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About Fraildove

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  • Connection to/interest in ballet** (Please describe. Examples: fan, teacher, dancer, writer, avid balletgoer)
    teacher, former professional
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  1. Hi Veya, definitely check out Ballet Talk For Dancers. In the meantime, yes you can perform the same variation at multiple regionals. Most people do. Best of luck!
  2. Awkward in the extreme!!! And I will report back!
  3. No, traditionally the fish dives are not done in Sleeping Beauty in the Major Russian Companies, and even in the US they are usually not done if it is being staged by Russian dancers. i will say that the position in the photo of the newly discovered notes is not ‘pretty’ but it looks like it will be incredibly hard to execute from a technical standpoint, especially if the follow the pirouettes. The fish dives require timing but are not all that difficult, especially from the ballerina’s perspective as the just use force and gravity. This new pose will require quite a bit of ab and back strength from the female in order to keep from rolling out of the position, a major balance point adjustment, and quite a bit of force exerted on the standing foot. I don’t envy any of the dancers that will have to make that adjustment. Granted this is going by the photo and drawings, so it will be interested to see how it plays out. I’m tempted to play around with that in the studio next week after I finish teaching. Hopefully my husband will agree to experiment with it as well! 😂 Please report back on how it visually appears as I, sadly, am too far away to actually attend any of the performances.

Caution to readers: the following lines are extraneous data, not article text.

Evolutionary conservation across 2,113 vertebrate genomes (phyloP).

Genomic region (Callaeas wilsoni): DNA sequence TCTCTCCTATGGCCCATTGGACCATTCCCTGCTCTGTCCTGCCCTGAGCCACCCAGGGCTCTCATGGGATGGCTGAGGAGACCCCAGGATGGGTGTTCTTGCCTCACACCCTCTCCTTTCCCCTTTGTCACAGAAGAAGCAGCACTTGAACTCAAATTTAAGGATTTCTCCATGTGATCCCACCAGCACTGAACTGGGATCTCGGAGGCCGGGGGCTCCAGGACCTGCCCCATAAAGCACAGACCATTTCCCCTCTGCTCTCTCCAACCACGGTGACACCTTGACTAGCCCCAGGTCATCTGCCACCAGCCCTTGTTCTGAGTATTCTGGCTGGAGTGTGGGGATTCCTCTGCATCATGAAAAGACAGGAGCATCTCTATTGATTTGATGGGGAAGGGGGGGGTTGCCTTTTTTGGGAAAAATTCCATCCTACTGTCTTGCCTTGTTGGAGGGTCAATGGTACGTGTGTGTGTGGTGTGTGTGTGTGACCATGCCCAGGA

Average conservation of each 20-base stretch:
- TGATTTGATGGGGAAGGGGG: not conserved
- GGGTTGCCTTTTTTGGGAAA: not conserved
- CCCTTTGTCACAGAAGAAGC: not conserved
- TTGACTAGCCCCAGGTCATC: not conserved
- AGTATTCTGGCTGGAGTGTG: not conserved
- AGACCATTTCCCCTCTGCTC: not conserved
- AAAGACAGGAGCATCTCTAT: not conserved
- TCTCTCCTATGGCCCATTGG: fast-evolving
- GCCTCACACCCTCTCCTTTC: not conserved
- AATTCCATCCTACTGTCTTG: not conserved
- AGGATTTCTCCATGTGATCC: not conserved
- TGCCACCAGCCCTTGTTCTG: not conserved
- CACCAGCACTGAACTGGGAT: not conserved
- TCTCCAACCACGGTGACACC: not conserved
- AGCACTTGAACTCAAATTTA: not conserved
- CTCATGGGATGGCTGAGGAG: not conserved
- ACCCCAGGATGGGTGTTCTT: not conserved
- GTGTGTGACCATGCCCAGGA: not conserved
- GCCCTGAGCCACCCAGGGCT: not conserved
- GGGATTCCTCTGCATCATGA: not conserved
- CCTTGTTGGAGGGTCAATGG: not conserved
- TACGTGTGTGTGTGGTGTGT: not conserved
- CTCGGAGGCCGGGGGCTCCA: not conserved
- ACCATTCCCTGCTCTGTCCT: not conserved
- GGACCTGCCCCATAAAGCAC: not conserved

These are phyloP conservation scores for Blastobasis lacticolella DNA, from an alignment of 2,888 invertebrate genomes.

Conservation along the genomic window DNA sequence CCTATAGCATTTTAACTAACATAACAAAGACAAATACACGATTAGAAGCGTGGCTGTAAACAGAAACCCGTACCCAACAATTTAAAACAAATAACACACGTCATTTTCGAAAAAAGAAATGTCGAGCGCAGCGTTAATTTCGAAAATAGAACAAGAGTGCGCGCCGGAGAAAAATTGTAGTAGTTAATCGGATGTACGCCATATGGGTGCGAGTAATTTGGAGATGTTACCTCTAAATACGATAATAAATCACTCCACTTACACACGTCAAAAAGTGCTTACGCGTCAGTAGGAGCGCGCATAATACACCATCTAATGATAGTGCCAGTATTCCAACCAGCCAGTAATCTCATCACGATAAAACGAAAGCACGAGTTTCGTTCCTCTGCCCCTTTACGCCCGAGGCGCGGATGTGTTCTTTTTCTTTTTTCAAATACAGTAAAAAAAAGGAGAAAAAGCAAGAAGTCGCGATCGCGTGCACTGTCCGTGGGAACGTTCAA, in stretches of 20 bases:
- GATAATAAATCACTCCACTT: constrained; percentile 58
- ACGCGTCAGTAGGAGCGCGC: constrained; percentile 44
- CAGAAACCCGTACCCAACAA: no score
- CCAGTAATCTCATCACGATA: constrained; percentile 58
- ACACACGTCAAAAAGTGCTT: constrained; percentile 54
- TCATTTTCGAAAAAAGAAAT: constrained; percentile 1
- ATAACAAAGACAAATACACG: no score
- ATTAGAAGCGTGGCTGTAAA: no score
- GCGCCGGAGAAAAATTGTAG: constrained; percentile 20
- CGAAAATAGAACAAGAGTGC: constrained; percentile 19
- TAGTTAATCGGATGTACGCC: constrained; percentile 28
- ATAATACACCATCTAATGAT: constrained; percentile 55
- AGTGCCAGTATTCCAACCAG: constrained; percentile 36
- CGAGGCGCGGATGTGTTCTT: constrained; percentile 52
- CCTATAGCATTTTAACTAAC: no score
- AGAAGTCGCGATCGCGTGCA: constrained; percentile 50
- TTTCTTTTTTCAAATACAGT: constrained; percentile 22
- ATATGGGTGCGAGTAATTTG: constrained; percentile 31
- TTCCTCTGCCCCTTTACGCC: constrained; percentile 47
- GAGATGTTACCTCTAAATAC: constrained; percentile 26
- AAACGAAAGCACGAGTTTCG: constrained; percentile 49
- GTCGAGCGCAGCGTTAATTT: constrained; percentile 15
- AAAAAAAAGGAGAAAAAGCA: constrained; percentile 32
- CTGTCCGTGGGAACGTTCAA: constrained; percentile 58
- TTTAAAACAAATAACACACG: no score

4. Fraildove

    Henry Danton

    Reviving an old topic. Wanted to let everyone know that Henry Danton celebrated his 100th birthday on March 30. He is still teaching almost daily, still travels on his own, and is as sharp and witty as ever. He is an amazing man to know and am grateful for the time I’ve been ablet to spend with him, talking and learning about both ballet and life in general. Such an inspiration!